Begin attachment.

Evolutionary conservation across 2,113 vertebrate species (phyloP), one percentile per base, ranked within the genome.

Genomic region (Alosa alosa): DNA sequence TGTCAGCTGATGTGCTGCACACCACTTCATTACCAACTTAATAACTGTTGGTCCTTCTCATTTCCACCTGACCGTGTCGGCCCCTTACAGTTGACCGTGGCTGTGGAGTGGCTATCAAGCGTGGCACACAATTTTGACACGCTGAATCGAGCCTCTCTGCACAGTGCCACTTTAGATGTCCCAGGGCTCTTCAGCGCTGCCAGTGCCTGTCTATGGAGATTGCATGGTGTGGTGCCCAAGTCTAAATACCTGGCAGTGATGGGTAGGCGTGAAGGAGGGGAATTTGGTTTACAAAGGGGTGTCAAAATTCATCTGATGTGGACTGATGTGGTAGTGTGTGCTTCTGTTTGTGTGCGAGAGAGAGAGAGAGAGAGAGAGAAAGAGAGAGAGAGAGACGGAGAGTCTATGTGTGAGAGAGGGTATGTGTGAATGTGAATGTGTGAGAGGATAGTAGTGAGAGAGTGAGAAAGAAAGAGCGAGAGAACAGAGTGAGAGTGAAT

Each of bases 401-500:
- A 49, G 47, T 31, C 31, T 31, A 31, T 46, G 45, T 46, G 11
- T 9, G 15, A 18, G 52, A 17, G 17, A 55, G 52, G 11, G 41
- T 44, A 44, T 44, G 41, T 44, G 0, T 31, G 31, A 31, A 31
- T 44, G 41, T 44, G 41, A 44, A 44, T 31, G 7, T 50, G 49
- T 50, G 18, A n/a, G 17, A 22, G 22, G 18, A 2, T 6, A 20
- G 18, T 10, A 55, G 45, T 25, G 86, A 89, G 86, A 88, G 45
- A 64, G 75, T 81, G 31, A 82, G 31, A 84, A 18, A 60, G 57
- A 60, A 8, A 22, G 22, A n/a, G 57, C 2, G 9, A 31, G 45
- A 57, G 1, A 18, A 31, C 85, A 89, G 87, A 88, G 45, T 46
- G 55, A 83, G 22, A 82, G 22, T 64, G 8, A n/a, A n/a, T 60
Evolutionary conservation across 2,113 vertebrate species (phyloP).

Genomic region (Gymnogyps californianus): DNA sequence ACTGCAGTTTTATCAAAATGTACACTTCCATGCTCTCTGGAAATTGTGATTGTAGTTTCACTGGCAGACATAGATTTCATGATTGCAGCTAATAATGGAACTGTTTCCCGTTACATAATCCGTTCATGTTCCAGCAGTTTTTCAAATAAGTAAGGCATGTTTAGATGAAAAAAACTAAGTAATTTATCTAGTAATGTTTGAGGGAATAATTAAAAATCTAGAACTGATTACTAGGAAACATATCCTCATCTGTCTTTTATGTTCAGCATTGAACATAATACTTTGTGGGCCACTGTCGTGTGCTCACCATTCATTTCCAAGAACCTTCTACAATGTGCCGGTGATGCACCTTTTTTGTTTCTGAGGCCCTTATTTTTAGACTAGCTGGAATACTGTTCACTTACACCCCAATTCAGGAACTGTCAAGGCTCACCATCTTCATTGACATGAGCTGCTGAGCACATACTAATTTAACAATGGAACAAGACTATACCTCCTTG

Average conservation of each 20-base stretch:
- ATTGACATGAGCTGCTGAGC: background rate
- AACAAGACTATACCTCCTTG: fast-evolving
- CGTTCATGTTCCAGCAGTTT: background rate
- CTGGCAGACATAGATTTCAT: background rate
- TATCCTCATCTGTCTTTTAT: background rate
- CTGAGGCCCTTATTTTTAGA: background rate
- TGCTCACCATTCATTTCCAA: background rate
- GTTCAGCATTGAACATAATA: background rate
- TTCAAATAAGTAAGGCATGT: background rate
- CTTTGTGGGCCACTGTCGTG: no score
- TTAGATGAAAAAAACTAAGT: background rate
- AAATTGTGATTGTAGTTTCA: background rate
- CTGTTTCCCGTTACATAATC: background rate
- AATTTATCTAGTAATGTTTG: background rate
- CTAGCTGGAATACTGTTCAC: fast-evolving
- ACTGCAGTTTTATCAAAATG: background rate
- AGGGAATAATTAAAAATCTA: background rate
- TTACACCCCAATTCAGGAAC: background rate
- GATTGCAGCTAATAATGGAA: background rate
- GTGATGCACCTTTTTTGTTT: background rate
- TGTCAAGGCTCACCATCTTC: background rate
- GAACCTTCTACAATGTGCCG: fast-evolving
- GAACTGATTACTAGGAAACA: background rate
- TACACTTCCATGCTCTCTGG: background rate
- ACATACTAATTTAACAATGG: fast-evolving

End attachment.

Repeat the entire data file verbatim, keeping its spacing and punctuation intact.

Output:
Evolutionary conservation across 2,113 vertebrate species (phyloP), one percentile per base, ranked within the genome.

Genomic region (Alosa alosa): DNA sequence TGTCAGCTGATGTGCTGCACACCACTTCATTACCAACTTAATAACTGTTGGTCCTTCTCATTTCCACCTGACCGTGTCGGCCCCTTACAGTTGACCGTGGCTGTGGAGTGGCTATCAAGCGTGGCACACAATTTTGACACGCTGAATCGAGCCTCTCTGCACAGTGCCACTTTAGATGTCCCAGGGCTCTTCAGCGCTGCCAGTGCCTGTCTATGGAGATTGCATGGTGTGGTGCCCAAGTCTAAATACCTGGCAGTGATGGGTAGGCGTGAAGGAGGGGAATTTGGTTTACAAAGGGGTGTCAAAATTCATCTGATGTGGACTGATGTGGTAGTGTGTGCTTCTGTTTGTGTGCGAGAGAGAGAGAGAGAGAGAGAGAAAGAGAGAGAGAGAGACGGAGAGTCTATGTGTGAGAGAGGGTATGTGTGAATGTGAATGTGTGAGAGGATAGTAGTGAGAGAGTGAGAAAGAAAGAGCGAGAGAACAGAGTGAGAGTGAAT

Each of bases 401-500:
- A 49, G 47, T 31, C 31, T 31, A 31, T 46, G 45, T 46, G 11
- T 9, G 15, A 18, G 52, A 17, G 17, A 55, G 52, G 11, G 41
- T 44, A 44, T 44, G 41, T 44, G 0, T 31, G 31, A 31, A 31
- T 44, G 41, T 44, G 41, A 44, A 44, T 31, G 7, T 50, G 49
- T 50, G 18, A n/a, G 17, A 22, G 22, G 18, A 2, T 6, A 20
- G 18, T 10, A 55, G 45, T 25, G 86, A 89, G 86, A 88, G 45
- A 64, G 75, T 81, G 31, A 82, G 31, A 84, A 18, A 60, G 57
- A 60, A 8, A 22, G 22, A n/a, G 57, C 2, G 9, A 31, G 45
- A 57, G 1, A 18, A 31, C 85, A 89, G 87, A 88, G 45, T 46
- G 55, A 83, G 22, A 82, G 22, T 64, G 8, A n/a, A n/a, T 60
Evolutionary conservation across 2,113 vertebrate species (phyloP).

Genomic region (Gymnogyps californianus): DNA sequence ACTGCAGTTTTATCAAAATGTACACTTCCATGCTCTCTGGAAATTGTGATTGTAGTTTCACTGGCAGACATAGATTTCATGATTGCAGCTAATAATGGAACTGTTTCCCGTTACATAATCCGTTCATGTTCCAGCAGTTTTTCAAATAAGTAAGGCATGTTTAGATGAAAAAAACTAAGTAATTTATCTAGTAATGTTTGAGGGAATAATTAAAAATCTAGAACTGATTACTAGGAAACATATCCTCATCTGTCTTTTATGTTCAGCATTGAACATAATACTTTGTGGGCCACTGTCGTGTGCTCACCATTCATTTCCAAGAACCTTCTACAATGTGCCGGTGATGCACCTTTTTTGTTTCTGAGGCCCTTATTTTTAGACTAGCTGGAATACTGTTCACTTACACCCCAATTCAGGAACTGTCAAGGCTCACCATCTTCATTGACATGAGCTGCTGAGCACATACTAATTTAACAATGGAACAAGACTATACCTCCTTG

Average conservation of each 20-base stretch:
- ATTGACATGAGCTGCTGAGC: background rate
- AACAAGACTATACCTCCTTG: fast-evolving
- CGTTCATGTTCCAGCAGTTT: background rate
- CTGGCAGACATAGATTTCAT: background rate
- TATCCTCATCTGTCTTTTAT: background rate
- CTGAGGCCCTTATTTTTAGA: background rate
- TGCTCACCATTCATTTCCAA: background rate
- GTTCAGCATTGAACATAATA: background rate
- TTCAAATAAGTAAGGCATGT: background rate
- CTTTGTGGGCCACTGTCGTG: no score
- TTAGATGAAAAAAACTAAGT: background rate
- AAATTGTGATTGTAGTTTCA: background rate
- CTGTTTCCCGTTACATAATC: background rate
- AATTTATCTAGTAATGTTTG: background rate
- CTAGCTGGAATACTGTTCAC: fast-evolving
- ACTGCAGTTTTATCAAAATG: background rate
- AGGGAATAATTAAAAATCTA: background rate
- TTACACCCCAATTCAGGAAC: background rate
- GATTGCAGCTAATAATGGAA: background rate
- GTGATGCACCTTTTTTGTTT: background rate
- TGTCAAGGCTCACCATCTTC: background rate
- GAACCTTCTACAATGTGCCG: fast-evolving
- GAACTGATTACTAGGAAACA: background rate
- TACACTTCCATGCTCTCTGG: background rate
- ACATACTAATTTAACAATGG: fast-evolving